Alphabet (GOOGL) and Facebook (FB) Scramble to Claim India


At this point, it’s an open secret in the tech world: If you’re a sprawling Internet company the size of Facebook (FB) or Alphabet‘s (GOOG, GOOGL) Google, there’s only one immediate route to take for rapid user growth.

new-google-googl-stock-logo-185And that route goes right through India.

India, a country of 1.2 billion people, is home to roughly one-sixth of the global population. And five-sixths of India’s population is actually offline today — an estimated 1 billion people.

GOOG and FB are wasting no time trying to get those people online, where they can get get them to use their respective services. You can tell it’s a huge priority for GOOG, and FB in particular, simply by looking at the flight plans of each company’s respective CEO.

Pichai & Zuckerberg Court India

In August, when GOOG shocked Wall Street and abruptly reorganized into a holding company called Alphabet, it did so in part to retain its top talent. Instead of just one company, Alphabet is now comprised of many different companies, each with its own CEO who is charged with running it autonomously.

The main company within the Alphabet umbrella is Google itself, which retained its namesake search business, as well as other closely-related services such as YouTube, Android, and Gmail. Sundar Pichai, a brilliant engineer who grew up in India and went on to build products such as Google Chrome and Chrome OS, was named the new Google CEO in August.

For the first time since taking his post, he’s heading back to India to work on a strategy to attract new Internet users to Google’s products and services.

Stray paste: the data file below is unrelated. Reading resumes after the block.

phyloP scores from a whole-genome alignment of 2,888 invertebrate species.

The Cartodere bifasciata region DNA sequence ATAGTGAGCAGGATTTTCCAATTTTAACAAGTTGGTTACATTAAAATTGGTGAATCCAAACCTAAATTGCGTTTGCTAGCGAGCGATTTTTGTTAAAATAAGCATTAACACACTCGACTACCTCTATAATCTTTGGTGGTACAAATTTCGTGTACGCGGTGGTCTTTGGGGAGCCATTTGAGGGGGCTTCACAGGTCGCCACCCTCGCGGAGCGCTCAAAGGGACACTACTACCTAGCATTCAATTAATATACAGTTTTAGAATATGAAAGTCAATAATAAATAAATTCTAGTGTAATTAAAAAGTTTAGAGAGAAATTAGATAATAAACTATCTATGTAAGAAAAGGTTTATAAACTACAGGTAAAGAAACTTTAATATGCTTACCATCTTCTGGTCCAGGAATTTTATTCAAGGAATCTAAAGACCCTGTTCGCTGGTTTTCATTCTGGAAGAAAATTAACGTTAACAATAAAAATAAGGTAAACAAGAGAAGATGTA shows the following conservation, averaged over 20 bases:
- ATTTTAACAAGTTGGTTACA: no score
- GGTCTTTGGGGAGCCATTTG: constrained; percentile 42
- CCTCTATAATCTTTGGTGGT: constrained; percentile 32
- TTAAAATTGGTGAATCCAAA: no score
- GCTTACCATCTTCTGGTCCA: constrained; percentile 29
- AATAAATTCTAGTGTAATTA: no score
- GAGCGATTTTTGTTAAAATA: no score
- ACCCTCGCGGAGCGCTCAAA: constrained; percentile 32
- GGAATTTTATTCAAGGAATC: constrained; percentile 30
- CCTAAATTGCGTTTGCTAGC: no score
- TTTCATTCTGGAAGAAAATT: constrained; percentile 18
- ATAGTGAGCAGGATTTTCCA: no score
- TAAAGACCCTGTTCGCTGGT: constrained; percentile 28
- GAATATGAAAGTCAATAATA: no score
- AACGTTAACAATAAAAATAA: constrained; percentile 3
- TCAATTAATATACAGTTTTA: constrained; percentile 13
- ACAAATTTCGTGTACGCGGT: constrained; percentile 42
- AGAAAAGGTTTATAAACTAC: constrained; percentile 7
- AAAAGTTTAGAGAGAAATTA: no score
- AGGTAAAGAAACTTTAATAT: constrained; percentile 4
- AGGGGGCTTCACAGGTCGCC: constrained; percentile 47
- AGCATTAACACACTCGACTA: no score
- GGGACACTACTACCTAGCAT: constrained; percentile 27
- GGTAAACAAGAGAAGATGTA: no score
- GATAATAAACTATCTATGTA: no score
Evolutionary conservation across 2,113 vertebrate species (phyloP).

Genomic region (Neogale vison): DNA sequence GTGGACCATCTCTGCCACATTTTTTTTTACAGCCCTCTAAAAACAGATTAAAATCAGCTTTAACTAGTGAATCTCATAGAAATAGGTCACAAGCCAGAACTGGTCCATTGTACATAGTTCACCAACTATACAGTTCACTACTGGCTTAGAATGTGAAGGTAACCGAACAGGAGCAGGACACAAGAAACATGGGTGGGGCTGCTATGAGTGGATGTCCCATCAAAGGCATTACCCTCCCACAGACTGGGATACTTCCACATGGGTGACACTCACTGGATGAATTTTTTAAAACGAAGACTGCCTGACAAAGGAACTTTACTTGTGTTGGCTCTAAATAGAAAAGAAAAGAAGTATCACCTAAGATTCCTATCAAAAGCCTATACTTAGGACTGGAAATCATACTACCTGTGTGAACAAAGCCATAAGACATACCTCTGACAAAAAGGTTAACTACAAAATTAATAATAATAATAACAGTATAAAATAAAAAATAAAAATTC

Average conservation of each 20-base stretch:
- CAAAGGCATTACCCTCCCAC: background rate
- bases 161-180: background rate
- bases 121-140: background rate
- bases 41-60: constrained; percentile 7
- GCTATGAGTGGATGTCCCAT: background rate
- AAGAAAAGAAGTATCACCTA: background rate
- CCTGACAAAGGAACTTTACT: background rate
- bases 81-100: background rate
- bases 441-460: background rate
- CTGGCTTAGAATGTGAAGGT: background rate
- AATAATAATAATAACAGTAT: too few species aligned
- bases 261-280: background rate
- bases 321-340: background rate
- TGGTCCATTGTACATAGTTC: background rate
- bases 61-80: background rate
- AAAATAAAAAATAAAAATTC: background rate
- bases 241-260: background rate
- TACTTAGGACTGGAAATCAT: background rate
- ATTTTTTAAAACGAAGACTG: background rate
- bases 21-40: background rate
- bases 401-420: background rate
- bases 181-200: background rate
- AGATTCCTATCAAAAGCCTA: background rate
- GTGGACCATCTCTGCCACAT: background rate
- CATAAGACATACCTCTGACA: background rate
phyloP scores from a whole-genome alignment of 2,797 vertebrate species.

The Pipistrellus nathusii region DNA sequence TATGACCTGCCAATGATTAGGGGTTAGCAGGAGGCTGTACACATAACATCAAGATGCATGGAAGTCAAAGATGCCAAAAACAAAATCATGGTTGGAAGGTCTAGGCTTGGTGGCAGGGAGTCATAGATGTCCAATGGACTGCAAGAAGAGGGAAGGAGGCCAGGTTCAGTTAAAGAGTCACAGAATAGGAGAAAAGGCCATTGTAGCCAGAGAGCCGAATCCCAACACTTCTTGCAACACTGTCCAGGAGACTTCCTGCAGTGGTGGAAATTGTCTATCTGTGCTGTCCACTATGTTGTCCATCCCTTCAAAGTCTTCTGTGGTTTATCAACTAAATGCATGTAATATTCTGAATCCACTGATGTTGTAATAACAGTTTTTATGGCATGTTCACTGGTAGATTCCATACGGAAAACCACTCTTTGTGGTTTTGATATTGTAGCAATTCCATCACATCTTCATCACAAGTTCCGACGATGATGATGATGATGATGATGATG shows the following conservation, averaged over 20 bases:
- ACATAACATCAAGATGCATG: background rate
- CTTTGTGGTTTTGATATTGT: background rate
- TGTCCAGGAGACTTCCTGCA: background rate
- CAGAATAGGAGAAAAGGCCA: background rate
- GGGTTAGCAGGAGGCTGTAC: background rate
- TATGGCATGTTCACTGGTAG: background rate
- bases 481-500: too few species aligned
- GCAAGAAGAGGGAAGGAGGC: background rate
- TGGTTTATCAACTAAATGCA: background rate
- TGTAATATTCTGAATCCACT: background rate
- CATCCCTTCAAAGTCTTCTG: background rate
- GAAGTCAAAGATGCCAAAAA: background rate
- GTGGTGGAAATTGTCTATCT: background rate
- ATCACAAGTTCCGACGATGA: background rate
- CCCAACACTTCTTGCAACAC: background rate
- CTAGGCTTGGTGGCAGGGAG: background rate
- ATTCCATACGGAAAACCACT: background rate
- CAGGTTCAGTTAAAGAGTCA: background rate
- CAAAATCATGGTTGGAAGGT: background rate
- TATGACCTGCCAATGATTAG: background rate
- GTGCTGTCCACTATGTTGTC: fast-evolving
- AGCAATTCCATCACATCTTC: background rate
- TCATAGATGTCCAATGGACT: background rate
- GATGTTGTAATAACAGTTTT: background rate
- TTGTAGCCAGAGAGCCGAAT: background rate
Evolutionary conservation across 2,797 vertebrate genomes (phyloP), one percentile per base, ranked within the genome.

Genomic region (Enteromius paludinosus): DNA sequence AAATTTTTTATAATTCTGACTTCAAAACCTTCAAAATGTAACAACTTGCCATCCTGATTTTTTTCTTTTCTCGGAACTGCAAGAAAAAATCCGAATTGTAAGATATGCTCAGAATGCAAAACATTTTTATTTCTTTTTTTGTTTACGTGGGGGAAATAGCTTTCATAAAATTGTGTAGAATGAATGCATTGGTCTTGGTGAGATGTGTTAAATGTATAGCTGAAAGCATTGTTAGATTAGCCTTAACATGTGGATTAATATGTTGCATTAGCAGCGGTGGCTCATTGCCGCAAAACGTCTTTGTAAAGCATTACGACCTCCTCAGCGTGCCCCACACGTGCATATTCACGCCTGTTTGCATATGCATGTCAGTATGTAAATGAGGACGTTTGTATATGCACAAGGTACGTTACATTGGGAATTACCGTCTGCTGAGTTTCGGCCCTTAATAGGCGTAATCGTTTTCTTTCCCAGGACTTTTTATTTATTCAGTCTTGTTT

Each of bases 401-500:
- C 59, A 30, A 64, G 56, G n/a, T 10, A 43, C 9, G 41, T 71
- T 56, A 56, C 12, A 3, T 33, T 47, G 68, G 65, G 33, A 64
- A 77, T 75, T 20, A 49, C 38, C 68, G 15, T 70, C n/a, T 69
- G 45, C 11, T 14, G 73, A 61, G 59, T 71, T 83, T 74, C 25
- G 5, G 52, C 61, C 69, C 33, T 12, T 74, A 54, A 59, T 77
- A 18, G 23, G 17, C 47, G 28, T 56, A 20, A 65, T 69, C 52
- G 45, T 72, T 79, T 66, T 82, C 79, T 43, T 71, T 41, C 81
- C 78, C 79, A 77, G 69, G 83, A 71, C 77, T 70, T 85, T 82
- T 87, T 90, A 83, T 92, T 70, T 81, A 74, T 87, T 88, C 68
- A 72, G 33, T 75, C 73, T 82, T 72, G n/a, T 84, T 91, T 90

That said, he’s a little behind the times; Facebook CEO Mark Zuckerberg has already visited the country twice in the last 12 months, and has even devoted an entire team to making the FB experience smoother for users on 2G networks, which are rampant throughout India.

Both GOOG and FB also have wacky ideas, such as putting drones or balloons in the air with Wi-Fi-enabling technology, in an effort to get more Indians online.

For Indians who are online, GOOG is a big part of their online experience. The Google India page is the most-visited site in India, with Google U.S. taking second place and YouTube clocking in at fourth. So, who’s in third-place? You guessed it: Facebook.

In some ways, FB actually has a leg up on Google in India because it owns not just and Instagram, but more importantly the messaging applications Facebook Messenger and WhatsApp. Google, on the other hand, is bereft of popular messaging apps.

It’s true that India wouldn’t currently appear to be a big chunk of Google’s current business. The company took in $65.8 billion in worldwide revenue in 2014, making India’s contribution appear relatively minimal, according to the Wall Street Journal:

“In basic disclosure documents filed with India’s government, which show Google’s various advertising and engineering services in the country, Google India Pvt. said it had sales of 30.51 billion rupees ($454 million) in the year ended in March 2014…”

But India — both for GOOG and FB — isn’t in the “what have you done for me lately?” category. It’s all about future growth, which is where the real opportunities are for these tech giants. Incidentally, that’s also what the stock market cares about most.

The goal for Google India going forward is to successfully gain Indian consumers’ “mindshare,” so that when they go online they’re more likely to frequent Google’s sites — not Facebook’s — and subsequently bring in major ad dollars.

Onboarding Indian consumers to the Internet will be a long, multi-year process, but with both GOOG and FB devoting important resources and attention to the country, Silicon Valley seems to think the wait will be worth it. It’s good to see Google’s CEO paying India some attention, and investors should keep a close eye on how the Indian market develops.

As of this writing, John Divine did not hold a position in any of the aforementioned securities. You can follow him on Twitter at @divinebizkid or email him at

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